It really is insanely simple! And you don’t have to go for triangles like me. You can totally go for other Scandic-Inspired motifs or do some amazing colour-blocking too using spray paint! For that, all you got to do is just tape up the areas you don’t want the paint to cover and do it in sections. You could have a bold yellow and pink strip running across the bottom. Or perhaps be brave and write some inspirational quotes with the permanent markers….the options are endless! :)MbM_DIY_SHOWER-CURTAIN-08So folks, let me know if you give it a go or if there’s any other cool shower curtain ideas you’ve done yourself before or seen on Pinterest etc. I do hope you’ve liked this one, particularly for its simplicity!

Enjoy the rest of your week and I’ll be back with more creative antics. xx

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[Image credit: ©MadebyMolu]

[D.I.Y. FEATURE] Scandi-inspired cork placemats

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Hi guys! I hope you’ve all had a lovely weekend and that your Monday has kicked off well for you.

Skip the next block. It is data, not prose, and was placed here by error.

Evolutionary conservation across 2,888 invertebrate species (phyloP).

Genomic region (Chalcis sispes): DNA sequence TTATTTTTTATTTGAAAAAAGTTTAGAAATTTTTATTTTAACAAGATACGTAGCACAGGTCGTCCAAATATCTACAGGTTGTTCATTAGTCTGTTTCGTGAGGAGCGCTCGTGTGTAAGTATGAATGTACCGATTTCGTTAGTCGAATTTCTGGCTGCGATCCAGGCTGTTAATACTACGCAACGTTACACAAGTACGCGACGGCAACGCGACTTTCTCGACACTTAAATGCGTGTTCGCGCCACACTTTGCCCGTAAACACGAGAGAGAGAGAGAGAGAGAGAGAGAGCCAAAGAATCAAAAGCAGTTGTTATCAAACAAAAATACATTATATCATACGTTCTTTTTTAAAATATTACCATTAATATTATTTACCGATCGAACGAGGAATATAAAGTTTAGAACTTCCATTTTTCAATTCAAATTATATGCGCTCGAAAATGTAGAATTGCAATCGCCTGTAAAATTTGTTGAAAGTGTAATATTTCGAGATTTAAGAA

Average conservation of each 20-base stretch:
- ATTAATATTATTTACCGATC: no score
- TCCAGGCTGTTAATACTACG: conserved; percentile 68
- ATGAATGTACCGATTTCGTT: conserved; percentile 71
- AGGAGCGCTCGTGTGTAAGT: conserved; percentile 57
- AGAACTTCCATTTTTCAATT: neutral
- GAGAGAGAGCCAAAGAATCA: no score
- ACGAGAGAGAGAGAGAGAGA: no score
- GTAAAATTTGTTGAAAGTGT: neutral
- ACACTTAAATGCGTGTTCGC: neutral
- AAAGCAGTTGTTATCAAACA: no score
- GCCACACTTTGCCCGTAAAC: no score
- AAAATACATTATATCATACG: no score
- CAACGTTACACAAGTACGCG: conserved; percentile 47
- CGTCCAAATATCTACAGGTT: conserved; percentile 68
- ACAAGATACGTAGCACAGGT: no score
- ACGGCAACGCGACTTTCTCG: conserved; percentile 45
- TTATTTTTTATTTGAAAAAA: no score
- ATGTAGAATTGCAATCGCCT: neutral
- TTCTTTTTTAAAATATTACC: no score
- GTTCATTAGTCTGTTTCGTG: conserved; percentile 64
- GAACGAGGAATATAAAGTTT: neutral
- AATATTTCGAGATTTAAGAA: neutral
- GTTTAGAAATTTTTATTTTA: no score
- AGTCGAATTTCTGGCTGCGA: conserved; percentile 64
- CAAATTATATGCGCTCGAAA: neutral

Well, I just wanted to share with you a recent DIY tutorial I did for the gorgeous B.Loved Wedding & Lifestyle blog as part of being their contributors team. It’s a simple Scandi-inspired set of cork placemats that would, in fact, go really well with most tableware and dining interior style you have. You’ll find the full tutorial HERE, if you fancy giving it a go. The whole things takes roughly 30-40 mins (if you have 6 mats to do) and around 15 minutes to air dry.

Hope you like it! xx

 

**This is not a sponsored post but a collaboration with B.Loved Wedding & Lifestyle. All words and opinions, including images, are my own, dictated completely by my love for  DIY and styling**

[D.I.Y. Tutorial] Faux Billy Buttons for your home!

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Hey folks – I hope you’re having a lovely week so far! Mine’s been pretty busy since last week, with lots of exciting projects on, which thankfully vary in style and content (from sign-painting to wedding stationery to branding jobs) which definitely keeps me challenged and the creative juices going! Who’d have thought, that I’d finally be able to say…I LOVE what I do!! :)